On June 5th 2019, US Secretary of Energy Rick Perry took part in speaking at the Three Seas Initiative (3SI) Summit in Ljubljana, Slovenia and acknowledged that the United States recognizes the importance of diversifying and securing energy markets for its European allies. He specifically acknowledged Germany, Lithuania, and Poland for investing in energy infrastructure projects such as the construction of new import terminals and the expansion of existing ones, before mentioning the Southern Energy Corridor and its ability to connect the vast hydrocarbon reserves of the Caspian region to energy markets in Central Europe. His speech highlighted 3SI’s ability to create a North-South energy corridor in Europe that connects to the Caspian region via the Southern Energy Corridor. Facilitating this connection would increase and diversify the imports of natural gas and oil products to Europe. More importantly, this initiative will incentivize a greater push for the development of a Trans-Caspian Pipeline, which would open up Central Asian energy markets to Europe as well.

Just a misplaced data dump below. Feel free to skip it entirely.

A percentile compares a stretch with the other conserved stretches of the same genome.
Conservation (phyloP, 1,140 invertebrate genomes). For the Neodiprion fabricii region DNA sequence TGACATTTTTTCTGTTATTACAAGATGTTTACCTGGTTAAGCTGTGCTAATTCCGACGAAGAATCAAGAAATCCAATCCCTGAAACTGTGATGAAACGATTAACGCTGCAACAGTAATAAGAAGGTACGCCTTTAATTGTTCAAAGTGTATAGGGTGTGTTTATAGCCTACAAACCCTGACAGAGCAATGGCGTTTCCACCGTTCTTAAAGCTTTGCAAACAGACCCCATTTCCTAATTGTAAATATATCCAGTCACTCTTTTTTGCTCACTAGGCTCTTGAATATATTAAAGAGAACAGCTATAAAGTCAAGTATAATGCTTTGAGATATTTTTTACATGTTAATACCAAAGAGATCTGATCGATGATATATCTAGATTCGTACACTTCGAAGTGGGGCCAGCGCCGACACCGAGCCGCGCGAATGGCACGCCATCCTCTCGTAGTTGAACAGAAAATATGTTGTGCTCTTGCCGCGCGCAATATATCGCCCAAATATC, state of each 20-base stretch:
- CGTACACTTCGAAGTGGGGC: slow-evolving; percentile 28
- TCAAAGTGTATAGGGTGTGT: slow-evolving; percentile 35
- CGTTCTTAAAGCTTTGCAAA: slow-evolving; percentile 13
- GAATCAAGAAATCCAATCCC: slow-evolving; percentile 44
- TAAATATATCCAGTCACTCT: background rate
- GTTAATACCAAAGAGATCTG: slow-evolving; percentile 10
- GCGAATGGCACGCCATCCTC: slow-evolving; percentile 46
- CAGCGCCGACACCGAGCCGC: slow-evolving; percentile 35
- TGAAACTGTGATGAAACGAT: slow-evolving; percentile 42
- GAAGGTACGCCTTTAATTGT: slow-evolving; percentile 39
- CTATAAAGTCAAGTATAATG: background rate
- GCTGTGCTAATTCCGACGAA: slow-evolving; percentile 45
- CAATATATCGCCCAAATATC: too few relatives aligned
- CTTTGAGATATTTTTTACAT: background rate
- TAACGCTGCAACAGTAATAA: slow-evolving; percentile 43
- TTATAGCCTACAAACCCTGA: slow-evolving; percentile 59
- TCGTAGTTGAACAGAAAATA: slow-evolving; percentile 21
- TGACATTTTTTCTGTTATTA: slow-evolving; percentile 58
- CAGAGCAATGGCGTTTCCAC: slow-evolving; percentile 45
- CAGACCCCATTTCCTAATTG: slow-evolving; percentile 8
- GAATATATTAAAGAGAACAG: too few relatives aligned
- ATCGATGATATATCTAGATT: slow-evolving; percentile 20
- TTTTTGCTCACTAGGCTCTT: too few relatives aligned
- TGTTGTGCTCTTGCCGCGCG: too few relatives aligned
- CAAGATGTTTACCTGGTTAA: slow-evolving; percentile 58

The Trans-Caspian Pipeline would be a subsea pipeline, running 300 km from the city of Turkmenbasy, on Turkmenistan's west coast, through the Caspian Sea, and on to Baku in Azerbaijan, where the Baku-Tbilisi-Ezurum Gas Pipeline begins. Originally this project was proposed by the United States in 1996. With an estimated cost of $2.5 billion dollars, it would have the capacity to export 30 billion cubic meters of gas per year. A Trans-Caspian Pipeline system would play a crucial role in allowing Central Asian states to take full advantage of their hydrocarbon reserves.